Khamsane Phengvath went to Japan in early 1975 to study on a scholarship from the Japanese government. Six months later, he became a person without country and money after the Communists took over Laos and Japan cut off his scholarship. For years he went through the hard-ship of surviving on his own, finding jobs to earn his living and studying Japanese.
Khamsane told VOA by phone frrom Japan that life was really tough at that time because of language barrier and the fact that foreigners were not easily accepted in the Japanese society but he made it, and years later when he managed to get into a university, he was lucky to meet an American who provided him a two-year scholarship. He majored in development and tourism.
Khamsane held many jobs before he could save enough money to take a chance at business, setting up an oriental grocery store that went bankrupt because his employees cheated him. Khamsane went back to working all sorts of jobs again. In 1999, he saw a newspaper ad for a Lao interpreter by JICA, Japan's International Cooperation Agency, and that was when his life took a turn for the better.
Since then Khamsane has been working as an interpreter for JICA and many Japanese NGO's, a job he is very happy with because it gives him an opportunity to carry out his ideology, that is to help his homeland in any way he can in its national development efforts. He has gone back to Laos many times with JICA as well as NGO groups, including a trip to northern Laos with an NGO that was providing job training to rural people. Khamsane said, as an interpreter, he had advised the people he worked for as to how to best provide assistance to Laos.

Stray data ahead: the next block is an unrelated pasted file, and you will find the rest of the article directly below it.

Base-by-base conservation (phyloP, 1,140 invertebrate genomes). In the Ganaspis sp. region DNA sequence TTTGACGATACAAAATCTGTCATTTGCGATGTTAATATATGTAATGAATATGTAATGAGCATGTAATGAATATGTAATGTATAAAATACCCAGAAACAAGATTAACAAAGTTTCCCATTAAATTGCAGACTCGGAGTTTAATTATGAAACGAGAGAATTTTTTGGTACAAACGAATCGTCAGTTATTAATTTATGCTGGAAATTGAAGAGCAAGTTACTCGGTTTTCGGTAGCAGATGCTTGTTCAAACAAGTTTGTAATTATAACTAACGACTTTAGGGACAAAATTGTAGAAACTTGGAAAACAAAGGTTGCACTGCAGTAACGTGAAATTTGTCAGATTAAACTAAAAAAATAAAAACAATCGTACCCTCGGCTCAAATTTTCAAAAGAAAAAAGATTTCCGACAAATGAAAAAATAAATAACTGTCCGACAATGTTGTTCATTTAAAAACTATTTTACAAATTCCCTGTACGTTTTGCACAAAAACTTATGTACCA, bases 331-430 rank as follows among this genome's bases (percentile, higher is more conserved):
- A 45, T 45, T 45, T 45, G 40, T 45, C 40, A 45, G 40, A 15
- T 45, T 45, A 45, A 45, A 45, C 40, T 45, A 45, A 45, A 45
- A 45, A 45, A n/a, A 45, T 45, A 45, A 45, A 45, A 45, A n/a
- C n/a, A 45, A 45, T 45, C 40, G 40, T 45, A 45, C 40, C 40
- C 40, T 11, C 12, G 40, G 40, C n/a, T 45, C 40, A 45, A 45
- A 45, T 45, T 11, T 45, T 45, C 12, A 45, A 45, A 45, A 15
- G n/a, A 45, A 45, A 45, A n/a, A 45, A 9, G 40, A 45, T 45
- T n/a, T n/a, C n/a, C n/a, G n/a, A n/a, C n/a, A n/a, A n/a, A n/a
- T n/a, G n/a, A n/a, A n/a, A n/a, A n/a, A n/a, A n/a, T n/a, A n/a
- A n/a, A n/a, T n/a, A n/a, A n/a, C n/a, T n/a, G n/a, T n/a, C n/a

He says job training is most important, adding that Lao people should be trained to do every thing by themselves so that they can become self-sufficient and stop asking for and being dependent on foreign assistance because, he says, if Laos continues to do that it will remain a begger forever.
In his undying love for his motherland, Khamsane has also been trying to promote it to the Japanese people. He has participated in cultural events where he talks about Laos, its people, culture and traditions. In 2001, he accompanied a Japanese TV star on a month-long homestay in Luang Prabang. In 2007, he led a group of Lao students on a TV show to introduce Laos to the audience. Khamsane is the official interpreter for seminars, conferences and training involving Lao delegations. In this capacity, he has met many high-ranking Lao officials, including former Parliament Speaker Samanh Vignaket.
He has set up a website called SabaideeLaos. com where he posts articles about Laos in Japanese. He also plans to post articles in Lao for Lao people to read about Japan. Khamsane who is now a naturalized Japanese says Lao people should know about his adopted country, because Japan is a major aid donor to Laos, providing assistance in many areas including comprehensive rural development, legal laws and others.
Listen to our report for more on our interview with Khamsane Phengvath.